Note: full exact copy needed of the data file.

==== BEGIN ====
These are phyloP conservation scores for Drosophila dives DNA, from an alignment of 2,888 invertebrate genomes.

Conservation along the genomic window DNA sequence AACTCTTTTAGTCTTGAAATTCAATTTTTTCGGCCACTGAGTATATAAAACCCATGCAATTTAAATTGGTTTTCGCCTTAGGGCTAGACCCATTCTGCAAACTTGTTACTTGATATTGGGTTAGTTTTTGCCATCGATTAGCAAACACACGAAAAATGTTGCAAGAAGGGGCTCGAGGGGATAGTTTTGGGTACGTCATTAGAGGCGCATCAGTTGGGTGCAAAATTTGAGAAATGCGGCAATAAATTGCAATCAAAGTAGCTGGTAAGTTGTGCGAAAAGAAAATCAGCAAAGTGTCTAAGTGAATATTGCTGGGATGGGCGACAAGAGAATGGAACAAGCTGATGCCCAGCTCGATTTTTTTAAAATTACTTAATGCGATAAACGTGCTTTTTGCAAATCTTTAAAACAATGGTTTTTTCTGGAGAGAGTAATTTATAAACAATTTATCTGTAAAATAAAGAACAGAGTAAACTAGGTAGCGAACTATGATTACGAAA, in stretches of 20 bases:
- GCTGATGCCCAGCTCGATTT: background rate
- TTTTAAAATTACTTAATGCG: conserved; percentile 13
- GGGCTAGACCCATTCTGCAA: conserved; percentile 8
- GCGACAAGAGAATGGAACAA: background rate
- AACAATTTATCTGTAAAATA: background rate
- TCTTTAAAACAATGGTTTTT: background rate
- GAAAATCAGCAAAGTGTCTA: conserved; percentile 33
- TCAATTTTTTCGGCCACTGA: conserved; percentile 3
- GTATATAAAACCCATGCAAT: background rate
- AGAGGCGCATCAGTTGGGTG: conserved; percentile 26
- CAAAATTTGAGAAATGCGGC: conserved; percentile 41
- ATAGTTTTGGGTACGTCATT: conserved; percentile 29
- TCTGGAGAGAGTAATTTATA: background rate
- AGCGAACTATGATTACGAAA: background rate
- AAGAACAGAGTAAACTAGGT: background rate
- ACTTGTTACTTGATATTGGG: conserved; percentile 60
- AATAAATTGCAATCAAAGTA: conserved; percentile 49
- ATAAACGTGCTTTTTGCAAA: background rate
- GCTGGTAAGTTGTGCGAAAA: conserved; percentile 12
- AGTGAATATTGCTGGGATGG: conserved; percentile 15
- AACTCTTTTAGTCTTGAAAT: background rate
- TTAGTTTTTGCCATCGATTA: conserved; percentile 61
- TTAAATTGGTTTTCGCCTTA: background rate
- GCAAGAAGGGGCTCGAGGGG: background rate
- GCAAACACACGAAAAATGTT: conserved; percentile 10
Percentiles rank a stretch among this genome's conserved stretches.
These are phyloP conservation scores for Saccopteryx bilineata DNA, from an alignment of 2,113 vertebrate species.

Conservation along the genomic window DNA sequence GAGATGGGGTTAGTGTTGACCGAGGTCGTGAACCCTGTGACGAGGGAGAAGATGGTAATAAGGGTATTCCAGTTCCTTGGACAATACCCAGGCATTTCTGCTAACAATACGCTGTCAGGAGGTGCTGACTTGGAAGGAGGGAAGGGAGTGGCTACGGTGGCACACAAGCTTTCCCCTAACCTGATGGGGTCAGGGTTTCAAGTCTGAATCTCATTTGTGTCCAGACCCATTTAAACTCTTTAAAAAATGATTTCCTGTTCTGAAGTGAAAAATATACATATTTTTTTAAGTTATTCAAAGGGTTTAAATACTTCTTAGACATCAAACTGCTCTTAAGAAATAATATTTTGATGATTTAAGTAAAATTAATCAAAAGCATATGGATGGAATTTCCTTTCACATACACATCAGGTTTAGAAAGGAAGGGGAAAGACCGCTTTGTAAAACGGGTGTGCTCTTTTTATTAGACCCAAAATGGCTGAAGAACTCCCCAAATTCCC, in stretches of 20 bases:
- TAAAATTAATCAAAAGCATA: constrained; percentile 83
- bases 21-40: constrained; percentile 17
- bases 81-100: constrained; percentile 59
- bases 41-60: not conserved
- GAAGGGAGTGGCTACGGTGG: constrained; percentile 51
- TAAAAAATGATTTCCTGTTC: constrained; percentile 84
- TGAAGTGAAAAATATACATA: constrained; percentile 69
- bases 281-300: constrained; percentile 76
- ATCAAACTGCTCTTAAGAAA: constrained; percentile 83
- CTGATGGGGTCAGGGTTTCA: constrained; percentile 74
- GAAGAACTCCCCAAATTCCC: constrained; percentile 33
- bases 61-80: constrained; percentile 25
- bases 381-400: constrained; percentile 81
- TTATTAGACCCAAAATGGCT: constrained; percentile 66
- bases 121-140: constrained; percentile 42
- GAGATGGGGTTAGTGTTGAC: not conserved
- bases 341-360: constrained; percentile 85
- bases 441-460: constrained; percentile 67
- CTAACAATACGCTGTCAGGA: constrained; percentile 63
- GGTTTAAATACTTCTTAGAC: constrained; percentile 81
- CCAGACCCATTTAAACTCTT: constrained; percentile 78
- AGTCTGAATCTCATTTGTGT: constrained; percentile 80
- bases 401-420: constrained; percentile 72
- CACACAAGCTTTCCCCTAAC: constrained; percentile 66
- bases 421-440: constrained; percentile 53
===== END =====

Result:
These are phyloP conservation scores for Drosophila dives DNA, from an alignment of 2,888 invertebrate genomes.

Conservation along the genomic window DNA sequence AACTCTTTTAGTCTTGAAATTCAATTTTTTCGGCCACTGAGTATATAAAACCCATGCAATTTAAATTGGTTTTCGCCTTAGGGCTAGACCCATTCTGCAAACTTGTTACTTGATATTGGGTTAGTTTTTGCCATCGATTAGCAAACACACGAAAAATGTTGCAAGAAGGGGCTCGAGGGGATAGTTTTGGGTACGTCATTAGAGGCGCATCAGTTGGGTGCAAAATTTGAGAAATGCGGCAATAAATTGCAATCAAAGTAGCTGGTAAGTTGTGCGAAAAGAAAATCAGCAAAGTGTCTAAGTGAATATTGCTGGGATGGGCGACAAGAGAATGGAACAAGCTGATGCCCAGCTCGATTTTTTTAAAATTACTTAATGCGATAAACGTGCTTTTTGCAAATCTTTAAAACAATGGTTTTTTCTGGAGAGAGTAATTTATAAACAATTTATCTGTAAAATAAAGAACAGAGTAAACTAGGTAGCGAACTATGATTACGAAA, in stretches of 20 bases:
- GCTGATGCCCAGCTCGATTT: background rate
- TTTTAAAATTACTTAATGCG: conserved; percentile 13
- GGGCTAGACCCATTCTGCAA: conserved; percentile 8
- GCGACAAGAGAATGGAACAA: background rate
- AACAATTTATCTGTAAAATA: background rate
- TCTTTAAAACAATGGTTTTT: background rate
- GAAAATCAGCAAAGTGTCTA: conserved; percentile 33
- TCAATTTTTTCGGCCACTGA: conserved; percentile 3
- GTATATAAAACCCATGCAAT: background rate
- AGAGGCGCATCAGTTGGGTG: conserved; percentile 26
- CAAAATTTGAGAAATGCGGC: conserved; percentile 41
- ATAGTTTTGGGTACGTCATT: conserved; percentile 29
- TCTGGAGAGAGTAATTTATA: background rate
- AGCGAACTATGATTACGAAA: background rate
- AAGAACAGAGTAAACTAGGT: background rate
- ACTTGTTACTTGATATTGGG: conserved; percentile 60
- AATAAATTGCAATCAAAGTA: conserved; percentile 49
- ATAAACGTGCTTTTTGCAAA: background rate
- GCTGGTAAGTTGTGCGAAAA: conserved; percentile 12
- AGTGAATATTGCTGGGATGG: conserved; percentile 15
- AACTCTTTTAGTCTTGAAAT: background rate
- TTAGTTTTTGCCATCGATTA: conserved; percentile 61
- TTAAATTGGTTTTCGCCTTA: background rate
- GCAAGAAGGGGCTCGAGGGG: background rate
- GCAAACACACGAAAAATGTT: conserved; percentile 10
Percentiles rank a stretch among this genome's conserved stretches.
These are phyloP conservation scores for Saccopteryx bilineata DNA, from an alignment of 2,113 vertebrate species.

Conservation along the genomic window DNA sequence GAGATGGGGTTAGTGTTGACCGAGGTCGTGAACCCTGTGACGAGGGAGAAGATGGTAATAAGGGTATTCCAGTTCCTTGGACAATACCCAGGCATTTCTGCTAACAATACGCTGTCAGGAGGTGCTGACTTGGAAGGAGGGAAGGGAGTGGCTACGGTGGCACACAAGCTTTCCCCTAACCTGATGGGGTCAGGGTTTCAAGTCTGAATCTCATTTGTGTCCAGACCCATTTAAACTCTTTAAAAAATGATTTCCTGTTCTGAAGTGAAAAATATACATATTTTTTTAAGTTATTCAAAGGGTTTAAATACTTCTTAGACATCAAACTGCTCTTAAGAAATAATATTTTGATGATTTAAGTAAAATTAATCAAAAGCATATGGATGGAATTTCCTTTCACATACACATCAGGTTTAGAAAGGAAGGGGAAAGACCGCTTTGTAAAACGGGTGTGCTCTTTTTATTAGACCCAAAATGGCTGAAGAACTCCCCAAATTCCC, in stretches of 20 bases:
- TAAAATTAATCAAAAGCATA: constrained; percentile 83
- bases 21-40: constrained; percentile 17
- bases 81-100: constrained; percentile 59
- bases 41-60: not conserved
- GAAGGGAGTGGCTACGGTGG: constrained; percentile 51
- TAAAAAATGATTTCCTGTTC: constrained; percentile 84
- TGAAGTGAAAAATATACATA: constrained; percentile 69
- bases 281-300: constrained; percentile 76
- ATCAAACTGCTCTTAAGAAA: constrained; percentile 83
- CTGATGGGGTCAGGGTTTCA: constrained; percentile 74
- GAAGAACTCCCCAAATTCCC: constrained; percentile 33
- bases 61-80: constrained; percentile 25
- bases 381-400: constrained; percentile 81
- TTATTAGACCCAAAATGGCT: constrained; percentile 66
- bases 121-140: constrained; percentile 42
- GAGATGGGGTTAGTGTTGAC: not conserved
- bases 341-360: constrained; percentile 85
- bases 441-460: constrained; percentile 67
- CTAACAATACGCTGTCAGGA: constrained; percentile 63
- GGTTTAAATACTTCTTAGAC: constrained; percentile 81
- CCAGACCCATTTAAACTCTT: constrained; percentile 78
- AGTCTGAATCTCATTTGTGT: constrained; percentile 80
- bases 401-420: constrained; percentile 72
- CACACAAGCTTTCCCCTAAC: constrained; percentile 66
- bases 421-440: constrained; percentile 53